In the Caribbean, scientists announced they had discovered “the world’s largest bacterium” in the mangrove swamp.
It was stated that this bacterium, which is about the length of a human eyelash, can be seen with the naked eye, unlike bacteria viewed in microscopic environments under normal conditions.
Marine biologist Jean-Marie Volland at Lawrence Berkeley National Laboratory said the thin white bacterium, about the size of a human eyelash, was “the largest known to date.”
Olivier Gros, the first scientist to make the discovery, found the first example of the bacteria clinging to mangrove leaves in the Guadeloupe Archipelago in 2009.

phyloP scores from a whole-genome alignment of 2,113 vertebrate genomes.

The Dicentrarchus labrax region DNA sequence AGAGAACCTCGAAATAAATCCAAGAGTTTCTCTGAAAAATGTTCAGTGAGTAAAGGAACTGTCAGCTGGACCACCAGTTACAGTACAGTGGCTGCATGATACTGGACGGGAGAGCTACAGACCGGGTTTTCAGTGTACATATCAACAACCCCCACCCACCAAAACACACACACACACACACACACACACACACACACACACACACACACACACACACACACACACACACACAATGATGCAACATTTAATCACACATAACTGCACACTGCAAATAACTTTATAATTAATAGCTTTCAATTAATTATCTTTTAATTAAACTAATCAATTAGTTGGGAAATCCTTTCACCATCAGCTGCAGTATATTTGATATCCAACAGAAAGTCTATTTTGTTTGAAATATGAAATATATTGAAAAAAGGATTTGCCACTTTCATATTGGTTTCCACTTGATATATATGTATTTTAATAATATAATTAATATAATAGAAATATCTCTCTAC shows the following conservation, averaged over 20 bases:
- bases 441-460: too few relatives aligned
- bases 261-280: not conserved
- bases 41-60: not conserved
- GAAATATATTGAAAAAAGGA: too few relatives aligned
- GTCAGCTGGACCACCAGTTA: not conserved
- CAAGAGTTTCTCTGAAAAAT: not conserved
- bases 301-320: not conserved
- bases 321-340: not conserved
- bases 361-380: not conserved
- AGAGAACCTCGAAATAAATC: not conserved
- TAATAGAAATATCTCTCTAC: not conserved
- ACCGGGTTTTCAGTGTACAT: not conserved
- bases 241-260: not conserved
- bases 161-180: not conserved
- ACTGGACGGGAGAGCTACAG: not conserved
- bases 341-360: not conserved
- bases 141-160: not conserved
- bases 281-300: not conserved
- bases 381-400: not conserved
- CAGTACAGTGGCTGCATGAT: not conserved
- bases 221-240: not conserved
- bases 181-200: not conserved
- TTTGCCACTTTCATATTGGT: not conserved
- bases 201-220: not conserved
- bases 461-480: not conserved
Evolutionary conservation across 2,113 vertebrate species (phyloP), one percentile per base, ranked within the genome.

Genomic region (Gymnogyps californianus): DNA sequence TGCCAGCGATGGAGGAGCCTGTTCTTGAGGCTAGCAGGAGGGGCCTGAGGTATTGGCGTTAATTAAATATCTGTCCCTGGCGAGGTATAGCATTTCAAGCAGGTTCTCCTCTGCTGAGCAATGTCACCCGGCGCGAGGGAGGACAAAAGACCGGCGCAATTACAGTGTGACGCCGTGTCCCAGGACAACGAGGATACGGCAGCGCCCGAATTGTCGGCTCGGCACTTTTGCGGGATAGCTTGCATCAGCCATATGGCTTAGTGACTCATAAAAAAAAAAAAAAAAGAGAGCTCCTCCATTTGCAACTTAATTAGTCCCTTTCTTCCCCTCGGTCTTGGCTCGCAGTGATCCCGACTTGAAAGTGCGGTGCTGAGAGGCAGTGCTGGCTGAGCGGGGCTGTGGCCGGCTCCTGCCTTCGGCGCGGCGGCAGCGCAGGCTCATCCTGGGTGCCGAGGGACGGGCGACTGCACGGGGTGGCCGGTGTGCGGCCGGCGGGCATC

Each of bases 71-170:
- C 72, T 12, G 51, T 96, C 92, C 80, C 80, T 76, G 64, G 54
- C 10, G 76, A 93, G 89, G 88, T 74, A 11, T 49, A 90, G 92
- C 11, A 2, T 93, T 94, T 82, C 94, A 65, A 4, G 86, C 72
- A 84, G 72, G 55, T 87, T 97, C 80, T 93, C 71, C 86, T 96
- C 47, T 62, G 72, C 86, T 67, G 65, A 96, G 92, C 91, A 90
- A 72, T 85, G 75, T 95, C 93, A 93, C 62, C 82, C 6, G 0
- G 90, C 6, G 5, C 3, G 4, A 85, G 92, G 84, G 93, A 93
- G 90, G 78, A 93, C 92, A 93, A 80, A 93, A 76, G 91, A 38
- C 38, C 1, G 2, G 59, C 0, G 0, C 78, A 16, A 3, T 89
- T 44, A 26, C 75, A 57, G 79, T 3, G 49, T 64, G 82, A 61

Due to its large size, it was not understood at first sight to be a bacterium, but later examinations revealed that the organism was a single bacterial cell.
Gros found bacteria attached to oyster shells, rocks and glass bottles in the swamp.
Continuing research on the bacteria, the researchers said that the cell has an unusual structure for bacteria.
The researchers said they weren’t sure why the bacterium was so large.
Volland, one of the authors of the study, suggested that this could be an adaptation to help prevent it from being eaten by smaller organisms.
Details of the discovery have been published in Science.